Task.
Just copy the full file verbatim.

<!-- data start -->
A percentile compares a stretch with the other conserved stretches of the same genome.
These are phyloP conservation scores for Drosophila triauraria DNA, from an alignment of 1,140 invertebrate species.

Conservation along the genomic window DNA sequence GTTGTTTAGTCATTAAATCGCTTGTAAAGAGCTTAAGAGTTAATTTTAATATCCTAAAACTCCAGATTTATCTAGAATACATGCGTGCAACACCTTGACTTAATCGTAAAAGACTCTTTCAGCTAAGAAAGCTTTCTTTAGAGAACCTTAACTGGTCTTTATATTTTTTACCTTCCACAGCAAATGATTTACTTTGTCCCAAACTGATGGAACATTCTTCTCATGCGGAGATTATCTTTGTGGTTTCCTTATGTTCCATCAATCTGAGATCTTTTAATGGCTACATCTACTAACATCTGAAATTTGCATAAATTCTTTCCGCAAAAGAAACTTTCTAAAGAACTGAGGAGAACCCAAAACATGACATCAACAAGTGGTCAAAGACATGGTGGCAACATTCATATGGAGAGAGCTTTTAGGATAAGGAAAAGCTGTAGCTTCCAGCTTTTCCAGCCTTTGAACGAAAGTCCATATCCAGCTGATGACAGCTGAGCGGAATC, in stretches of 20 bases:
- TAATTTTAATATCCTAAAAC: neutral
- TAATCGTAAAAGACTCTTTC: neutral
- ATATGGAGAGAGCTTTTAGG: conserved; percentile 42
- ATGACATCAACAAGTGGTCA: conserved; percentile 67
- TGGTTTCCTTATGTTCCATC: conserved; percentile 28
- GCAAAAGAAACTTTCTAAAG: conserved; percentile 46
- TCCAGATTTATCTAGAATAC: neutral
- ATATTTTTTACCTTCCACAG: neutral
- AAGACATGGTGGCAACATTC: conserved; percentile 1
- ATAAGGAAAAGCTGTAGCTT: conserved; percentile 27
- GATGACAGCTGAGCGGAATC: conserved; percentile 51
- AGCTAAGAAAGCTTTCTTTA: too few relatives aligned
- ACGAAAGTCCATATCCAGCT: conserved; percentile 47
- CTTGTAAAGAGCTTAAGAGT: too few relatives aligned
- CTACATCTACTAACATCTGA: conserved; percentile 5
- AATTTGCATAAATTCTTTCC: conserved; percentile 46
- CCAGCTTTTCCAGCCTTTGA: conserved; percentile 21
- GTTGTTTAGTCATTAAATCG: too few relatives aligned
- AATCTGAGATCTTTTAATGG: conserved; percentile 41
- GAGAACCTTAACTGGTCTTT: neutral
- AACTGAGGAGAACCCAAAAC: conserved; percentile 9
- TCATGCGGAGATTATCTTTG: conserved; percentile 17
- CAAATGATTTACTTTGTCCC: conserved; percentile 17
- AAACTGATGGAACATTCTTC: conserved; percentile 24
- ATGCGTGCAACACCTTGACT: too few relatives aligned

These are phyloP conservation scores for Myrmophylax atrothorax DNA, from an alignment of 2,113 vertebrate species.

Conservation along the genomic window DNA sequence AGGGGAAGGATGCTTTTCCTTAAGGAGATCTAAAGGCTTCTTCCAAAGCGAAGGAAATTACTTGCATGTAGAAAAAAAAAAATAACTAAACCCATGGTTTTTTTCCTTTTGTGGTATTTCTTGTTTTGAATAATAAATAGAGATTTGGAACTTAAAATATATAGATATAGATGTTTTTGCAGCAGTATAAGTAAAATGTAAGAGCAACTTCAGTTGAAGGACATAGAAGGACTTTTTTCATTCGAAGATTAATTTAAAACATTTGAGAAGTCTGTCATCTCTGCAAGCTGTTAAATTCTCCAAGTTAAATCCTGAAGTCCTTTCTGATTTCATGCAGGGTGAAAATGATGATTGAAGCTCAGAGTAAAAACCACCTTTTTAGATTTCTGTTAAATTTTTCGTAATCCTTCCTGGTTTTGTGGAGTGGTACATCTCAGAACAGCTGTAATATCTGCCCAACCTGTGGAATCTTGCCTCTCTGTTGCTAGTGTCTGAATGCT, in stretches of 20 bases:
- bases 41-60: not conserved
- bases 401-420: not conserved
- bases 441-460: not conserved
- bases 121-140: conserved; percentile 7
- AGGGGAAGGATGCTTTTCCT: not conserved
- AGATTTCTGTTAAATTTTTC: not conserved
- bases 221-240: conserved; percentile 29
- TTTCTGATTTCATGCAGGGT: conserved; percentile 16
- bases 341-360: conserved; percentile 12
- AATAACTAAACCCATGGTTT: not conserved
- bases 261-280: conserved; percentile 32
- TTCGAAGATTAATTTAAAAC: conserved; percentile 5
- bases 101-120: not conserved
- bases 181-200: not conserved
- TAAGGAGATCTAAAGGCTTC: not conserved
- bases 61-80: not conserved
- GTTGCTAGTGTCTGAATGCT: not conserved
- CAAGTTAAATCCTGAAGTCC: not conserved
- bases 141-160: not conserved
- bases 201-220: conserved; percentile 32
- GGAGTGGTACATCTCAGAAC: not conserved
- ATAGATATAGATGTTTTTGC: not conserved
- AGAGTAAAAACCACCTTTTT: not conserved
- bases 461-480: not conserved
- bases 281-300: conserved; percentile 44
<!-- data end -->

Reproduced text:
A percentile compares a stretch with the other conserved stretches of the same genome.
These are phyloP conservation scores for Drosophila triauraria DNA, from an alignment of 1,140 invertebrate species.

Conservation along the genomic window DNA sequence GTTGTTTAGTCATTAAATCGCTTGTAAAGAGCTTAAGAGTTAATTTTAATATCCTAAAACTCCAGATTTATCTAGAATACATGCGTGCAACACCTTGACTTAATCGTAAAAGACTCTTTCAGCTAAGAAAGCTTTCTTTAGAGAACCTTAACTGGTCTTTATATTTTTTACCTTCCACAGCAAATGATTTACTTTGTCCCAAACTGATGGAACATTCTTCTCATGCGGAGATTATCTTTGTGGTTTCCTTATGTTCCATCAATCTGAGATCTTTTAATGGCTACATCTACTAACATCTGAAATTTGCATAAATTCTTTCCGCAAAAGAAACTTTCTAAAGAACTGAGGAGAACCCAAAACATGACATCAACAAGTGGTCAAAGACATGGTGGCAACATTCATATGGAGAGAGCTTTTAGGATAAGGAAAAGCTGTAGCTTCCAGCTTTTCCAGCCTTTGAACGAAAGTCCATATCCAGCTGATGACAGCTGAGCGGAATC, in stretches of 20 bases:
- TAATTTTAATATCCTAAAAC: neutral
- TAATCGTAAAAGACTCTTTC: neutral
- ATATGGAGAGAGCTTTTAGG: conserved; percentile 42
- ATGACATCAACAAGTGGTCA: conserved; percentile 67
- TGGTTTCCTTATGTTCCATC: conserved; percentile 28
- GCAAAAGAAACTTTCTAAAG: conserved; percentile 46
- TCCAGATTTATCTAGAATAC: neutral
- ATATTTTTTACCTTCCACAG: neutral
- AAGACATGGTGGCAACATTC: conserved; percentile 1
- ATAAGGAAAAGCTGTAGCTT: conserved; percentile 27
- GATGACAGCTGAGCGGAATC: conserved; percentile 51
- AGCTAAGAAAGCTTTCTTTA: too few relatives aligned
- ACGAAAGTCCATATCCAGCT: conserved; percentile 47
- CTTGTAAAGAGCTTAAGAGT: too few relatives aligned
- CTACATCTACTAACATCTGA: conserved; percentile 5
- AATTTGCATAAATTCTTTCC: conserved; percentile 46
- CCAGCTTTTCCAGCCTTTGA: conserved; percentile 21
- GTTGTTTAGTCATTAAATCG: too few relatives aligned
- AATCTGAGATCTTTTAATGG: conserved; percentile 41
- GAGAACCTTAACTGGTCTTT: neutral
- AACTGAGGAGAACCCAAAAC: conserved; percentile 9
- TCATGCGGAGATTATCTTTG: conserved; percentile 17
- CAAATGATTTACTTTGTCCC: conserved; percentile 17
- AAACTGATGGAACATTCTTC: conserved; percentile 24
- ATGCGTGCAACACCTTGACT: too few relatives aligned

These are phyloP conservation scores for Myrmophylax atrothorax DNA, from an alignment of 2,113 vertebrate species.

Conservation along the genomic window DNA sequence AGGGGAAGGATGCTTTTCCTTAAGGAGATCTAAAGGCTTCTTCCAAAGCGAAGGAAATTACTTGCATGTAGAAAAAAAAAAATAACTAAACCCATGGTTTTTTTCCTTTTGTGGTATTTCTTGTTTTGAATAATAAATAGAGATTTGGAACTTAAAATATATAGATATAGATGTTTTTGCAGCAGTATAAGTAAAATGTAAGAGCAACTTCAGTTGAAGGACATAGAAGGACTTTTTTCATTCGAAGATTAATTTAAAACATTTGAGAAGTCTGTCATCTCTGCAAGCTGTTAAATTCTCCAAGTTAAATCCTGAAGTCCTTTCTGATTTCATGCAGGGTGAAAATGATGATTGAAGCTCAGAGTAAAAACCACCTTTTTAGATTTCTGTTAAATTTTTCGTAATCCTTCCTGGTTTTGTGGAGTGGTACATCTCAGAACAGCTGTAATATCTGCCCAACCTGTGGAATCTTGCCTCTCTGTTGCTAGTGTCTGAATGCT, in stretches of 20 bases:
- bases 41-60: not conserved
- bases 401-420: not conserved
- bases 441-460: not conserved
- bases 121-140: conserved; percentile 7
- AGGGGAAGGATGCTTTTCCT: not conserved
- AGATTTCTGTTAAATTTTTC: not conserved
- bases 221-240: conserved; percentile 29
- TTTCTGATTTCATGCAGGGT: conserved; percentile 16
- bases 341-360: conserved; percentile 12
- AATAACTAAACCCATGGTTT: not conserved
- bases 261-280: conserved; percentile 32
- TTCGAAGATTAATTTAAAAC: conserved; percentile 5
- bases 101-120: not conserved
- bases 181-200: not conserved
- TAAGGAGATCTAAAGGCTTC: not conserved
- bases 61-80: not conserved
- GTTGCTAGTGTCTGAATGCT: not conserved
- CAAGTTAAATCCTGAAGTCC: not conserved
- bases 141-160: not conserved
- bases 201-220: conserved; percentile 32
- GGAGTGGTACATCTCAGAAC: not conserved
- ATAGATATAGATGTTTTTGC: not conserved
- AGAGTAAAAACCACCTTTTT: not conserved
- bases 461-480: not conserved
- bases 281-300: conserved; percentile 44